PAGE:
Taken from Lynne’s weekly column ‘Green Scene’ for the Western Mail. 13th October 2018
It’s a busy time in the garden, preparing it for the winter – or ‘putting it to bed’, as my dad used to say.
Last weekend I made the most of cutting old herbaceous growth back by recycling it into a friend’s birthday flowers. I love working with flowers, indoor or out and it is so rewarding to use foliage and less-conventional flowers from your own (or a friend’s) garden for celebratory arrangements. I used wild fuchsias, hypericum berries, mint, rosemary (they smelled as good as they looked), perovskia, hydrangea heads, spent astible flowers, spirarea, verbena bonariensis and even the seed heads of japanese anemones which were lovely and architectural.
I could have included berries and teasels but to be honest didn’t have room. Simply including a few ‘focal’ lilies from the florist just added a bit of ‘gravitas’, as it was a posh do.
Have fun experimenting, and keep a vase of something from your own garden indoors throughout the year. Even shrubby foliage like viburnum tinus and euonymus is effective and you can add a few bought flowers for added colour.
Spring Bulb Moment
It’s bulb planting time! For daffodils, anyway; Monty Don says tulips are best planted in November but to be honest I always think it’s best to strike when you are motivated, so I will be planting them this month without too much risk of rebellion or a visit from the Tulip Police.
If you want to follow Monty, then try to buy your tulip bulbs this month anyway as you will have a much better choice. The spring flowering bulbs will soon be shunted off the garden centre shelves to make way for baubles and tinsel.
I can’t encourage you enough to plant bulbs at this time of year. When they reward you with that much anticipated spring colour, you’ll be so glad that you did.
I love daffodils, especially the underestimated little wild British native daffodil (Narcissus pseudonarcissus), which will spread by self-sowing in grass and beneath trees and shrubs. They are the longest lasting, easiest and most successful daff to grow for naturalising but also look great in beds and borders, and of course, containers.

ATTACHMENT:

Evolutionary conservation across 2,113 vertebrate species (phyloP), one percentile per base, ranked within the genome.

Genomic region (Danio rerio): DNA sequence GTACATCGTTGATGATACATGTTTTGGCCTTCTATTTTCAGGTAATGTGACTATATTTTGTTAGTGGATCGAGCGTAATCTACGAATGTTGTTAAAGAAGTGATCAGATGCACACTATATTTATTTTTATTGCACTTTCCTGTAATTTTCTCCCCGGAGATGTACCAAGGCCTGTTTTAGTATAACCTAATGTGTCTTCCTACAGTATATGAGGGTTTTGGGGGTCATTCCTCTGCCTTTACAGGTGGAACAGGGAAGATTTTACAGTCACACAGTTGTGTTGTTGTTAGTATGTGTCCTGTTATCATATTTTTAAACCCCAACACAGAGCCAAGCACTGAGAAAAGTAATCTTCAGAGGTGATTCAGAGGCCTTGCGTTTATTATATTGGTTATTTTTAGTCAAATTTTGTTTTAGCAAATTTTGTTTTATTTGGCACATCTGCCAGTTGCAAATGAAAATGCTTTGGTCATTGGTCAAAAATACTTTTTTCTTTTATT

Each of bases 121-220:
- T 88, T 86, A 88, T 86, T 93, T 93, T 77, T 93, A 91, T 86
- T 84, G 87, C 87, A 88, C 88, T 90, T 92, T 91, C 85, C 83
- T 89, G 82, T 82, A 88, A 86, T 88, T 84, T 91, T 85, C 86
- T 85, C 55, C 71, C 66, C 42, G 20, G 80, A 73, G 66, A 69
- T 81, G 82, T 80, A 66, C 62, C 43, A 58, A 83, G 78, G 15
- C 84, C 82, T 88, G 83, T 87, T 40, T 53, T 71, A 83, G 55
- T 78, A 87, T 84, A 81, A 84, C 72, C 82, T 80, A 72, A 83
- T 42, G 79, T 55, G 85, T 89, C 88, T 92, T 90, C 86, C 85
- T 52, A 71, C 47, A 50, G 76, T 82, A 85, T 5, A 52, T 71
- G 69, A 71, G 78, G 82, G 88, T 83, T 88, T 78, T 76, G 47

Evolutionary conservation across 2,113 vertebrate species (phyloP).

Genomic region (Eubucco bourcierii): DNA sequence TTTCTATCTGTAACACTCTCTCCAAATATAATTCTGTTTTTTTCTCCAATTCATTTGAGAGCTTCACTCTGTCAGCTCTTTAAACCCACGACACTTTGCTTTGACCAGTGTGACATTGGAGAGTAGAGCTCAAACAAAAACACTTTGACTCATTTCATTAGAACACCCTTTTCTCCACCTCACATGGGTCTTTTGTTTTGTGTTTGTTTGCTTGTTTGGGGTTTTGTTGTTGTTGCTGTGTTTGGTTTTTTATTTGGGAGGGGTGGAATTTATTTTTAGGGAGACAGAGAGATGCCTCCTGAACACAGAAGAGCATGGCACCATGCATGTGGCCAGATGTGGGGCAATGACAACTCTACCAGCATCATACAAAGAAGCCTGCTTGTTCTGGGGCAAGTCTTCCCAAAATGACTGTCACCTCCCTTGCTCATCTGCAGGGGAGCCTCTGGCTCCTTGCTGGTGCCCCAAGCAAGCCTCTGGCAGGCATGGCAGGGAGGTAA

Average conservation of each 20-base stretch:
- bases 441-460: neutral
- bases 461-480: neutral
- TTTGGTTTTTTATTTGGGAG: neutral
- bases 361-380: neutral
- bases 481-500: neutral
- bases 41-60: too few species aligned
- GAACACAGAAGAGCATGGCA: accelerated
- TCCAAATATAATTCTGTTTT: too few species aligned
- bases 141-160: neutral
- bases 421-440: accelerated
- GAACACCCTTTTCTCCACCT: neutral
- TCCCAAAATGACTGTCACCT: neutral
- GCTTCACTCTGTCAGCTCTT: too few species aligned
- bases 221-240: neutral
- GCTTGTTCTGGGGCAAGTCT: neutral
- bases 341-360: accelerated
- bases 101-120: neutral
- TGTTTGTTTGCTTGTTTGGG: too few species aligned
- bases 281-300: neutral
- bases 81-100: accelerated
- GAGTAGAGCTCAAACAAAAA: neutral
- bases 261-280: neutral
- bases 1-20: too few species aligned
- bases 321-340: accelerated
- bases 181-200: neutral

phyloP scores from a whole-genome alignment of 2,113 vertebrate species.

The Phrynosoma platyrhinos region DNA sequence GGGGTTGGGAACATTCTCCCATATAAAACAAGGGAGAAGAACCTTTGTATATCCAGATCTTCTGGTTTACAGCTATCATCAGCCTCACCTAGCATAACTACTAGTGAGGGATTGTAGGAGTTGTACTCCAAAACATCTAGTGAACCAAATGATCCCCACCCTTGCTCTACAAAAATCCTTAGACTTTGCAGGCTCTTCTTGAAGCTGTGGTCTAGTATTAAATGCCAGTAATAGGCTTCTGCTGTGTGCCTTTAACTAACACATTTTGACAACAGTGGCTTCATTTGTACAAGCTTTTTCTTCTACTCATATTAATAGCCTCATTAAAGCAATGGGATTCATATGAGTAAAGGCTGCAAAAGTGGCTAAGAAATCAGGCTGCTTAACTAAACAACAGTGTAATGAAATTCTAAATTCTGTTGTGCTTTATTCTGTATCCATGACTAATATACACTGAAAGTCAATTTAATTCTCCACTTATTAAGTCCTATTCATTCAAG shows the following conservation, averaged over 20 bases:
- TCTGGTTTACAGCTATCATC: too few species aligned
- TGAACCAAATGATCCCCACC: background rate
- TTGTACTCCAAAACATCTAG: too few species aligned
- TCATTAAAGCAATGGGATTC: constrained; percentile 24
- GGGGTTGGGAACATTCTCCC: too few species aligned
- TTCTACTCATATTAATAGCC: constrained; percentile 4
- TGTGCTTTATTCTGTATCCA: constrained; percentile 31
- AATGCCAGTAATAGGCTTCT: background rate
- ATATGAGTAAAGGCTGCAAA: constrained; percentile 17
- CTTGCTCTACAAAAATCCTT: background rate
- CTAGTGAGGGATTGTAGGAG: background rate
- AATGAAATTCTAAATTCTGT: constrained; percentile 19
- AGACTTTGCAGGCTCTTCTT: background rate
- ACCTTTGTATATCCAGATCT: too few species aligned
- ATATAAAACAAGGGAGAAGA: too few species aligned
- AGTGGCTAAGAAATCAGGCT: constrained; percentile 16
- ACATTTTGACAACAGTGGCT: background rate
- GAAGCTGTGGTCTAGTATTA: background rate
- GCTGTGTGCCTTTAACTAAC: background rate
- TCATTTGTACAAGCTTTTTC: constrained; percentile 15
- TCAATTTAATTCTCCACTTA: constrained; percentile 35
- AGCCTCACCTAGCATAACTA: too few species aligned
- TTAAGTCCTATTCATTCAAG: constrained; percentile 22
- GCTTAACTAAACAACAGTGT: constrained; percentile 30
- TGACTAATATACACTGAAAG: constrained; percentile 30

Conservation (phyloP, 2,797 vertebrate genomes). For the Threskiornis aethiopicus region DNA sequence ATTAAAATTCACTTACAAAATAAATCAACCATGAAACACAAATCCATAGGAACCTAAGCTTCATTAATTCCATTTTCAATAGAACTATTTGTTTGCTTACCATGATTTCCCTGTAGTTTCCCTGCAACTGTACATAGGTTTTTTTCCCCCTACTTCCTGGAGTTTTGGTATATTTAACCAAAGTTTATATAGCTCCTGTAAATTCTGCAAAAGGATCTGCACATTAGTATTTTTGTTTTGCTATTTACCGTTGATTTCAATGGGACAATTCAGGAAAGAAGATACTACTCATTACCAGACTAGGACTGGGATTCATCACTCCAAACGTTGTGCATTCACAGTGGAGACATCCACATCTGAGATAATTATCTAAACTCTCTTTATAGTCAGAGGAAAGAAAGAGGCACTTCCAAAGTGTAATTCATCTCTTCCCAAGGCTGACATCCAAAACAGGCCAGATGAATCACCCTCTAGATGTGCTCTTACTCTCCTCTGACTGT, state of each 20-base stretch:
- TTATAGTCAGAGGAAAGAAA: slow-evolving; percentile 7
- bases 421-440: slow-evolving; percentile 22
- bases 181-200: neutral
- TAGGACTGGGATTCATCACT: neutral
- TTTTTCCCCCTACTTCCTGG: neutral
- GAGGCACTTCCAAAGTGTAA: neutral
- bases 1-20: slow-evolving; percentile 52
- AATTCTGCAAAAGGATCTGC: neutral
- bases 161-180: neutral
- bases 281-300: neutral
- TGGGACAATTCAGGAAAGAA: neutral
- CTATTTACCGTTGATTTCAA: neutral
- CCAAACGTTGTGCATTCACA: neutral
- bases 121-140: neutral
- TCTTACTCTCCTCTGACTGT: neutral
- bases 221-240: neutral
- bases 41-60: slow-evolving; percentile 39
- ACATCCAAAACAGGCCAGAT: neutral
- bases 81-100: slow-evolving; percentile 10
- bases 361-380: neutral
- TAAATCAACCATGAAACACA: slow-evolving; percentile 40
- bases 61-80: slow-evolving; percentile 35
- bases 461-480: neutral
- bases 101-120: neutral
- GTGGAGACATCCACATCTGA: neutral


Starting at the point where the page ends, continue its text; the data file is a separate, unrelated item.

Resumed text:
Miniature daffodils like the dwarf Narcissus ‘Tête á Tête’ only reach 15cm (6″) in height and are perfect for containerising or smaller planting areas, like rockeries.
And now there are so many new(ish) varieties to choose from too, like the eye-catching and rare pink coloured daffodil with fluffy double flowers, Narcissus Replete. The rather extraordinary looking Narcissus ‘Apricot Whirl’ is a split corona daffodil (offering a two-coloured flower) resulting in large flowers that top the upright stems. The flowers are made up of a creamy peach outer ring, and a flattened cup with ruffled peach coloured segments.
The ‘Petticote Daffodils’ don’t look like daffodils at all, but the hardy bulbous perennial, which grows 10-15cm tall with large tubular, trumpets, will add interest to your garden or containers. It is available in several colours including yellow and white.
And of course don’t forget the old faithfuls that do their job wonderfully, the large trumpet favourites and the heavenly scented narcissus too.
Another of my favourite bulbs for naturalising is the much under-rated Camassia quamash. It is a stunning vivid blue, with tall, bold flowers that will naturalise cheerfully in grass and is even happy in moist ground. Described as ‘one of the most tolerant and long-lived bulbs you can grow’, it is ideal for naturalising in a flower studded meadow (see pic). It also makes a fabulous cut flower.
Camassia cusickii and Camasia leichtlinii are also great to provide lofty interest in a border, reaching up to 2’6”; Camassia leichtlinii has a semi double creamy white cultivar, ‘Semiplena’.
I am always reminded of a friend’s tale at this time of year. He had been planting bulbs when his five year old son came out and asked him what he was doing. “Planting bulbs,” he replied, “so we’ll have lots of colour later on.”
Later that evening his son was sitting next to the freshly planted bulb site watching the ground intently. When asked what he was doing, he answered, “Waiting for the bulbs to light up.”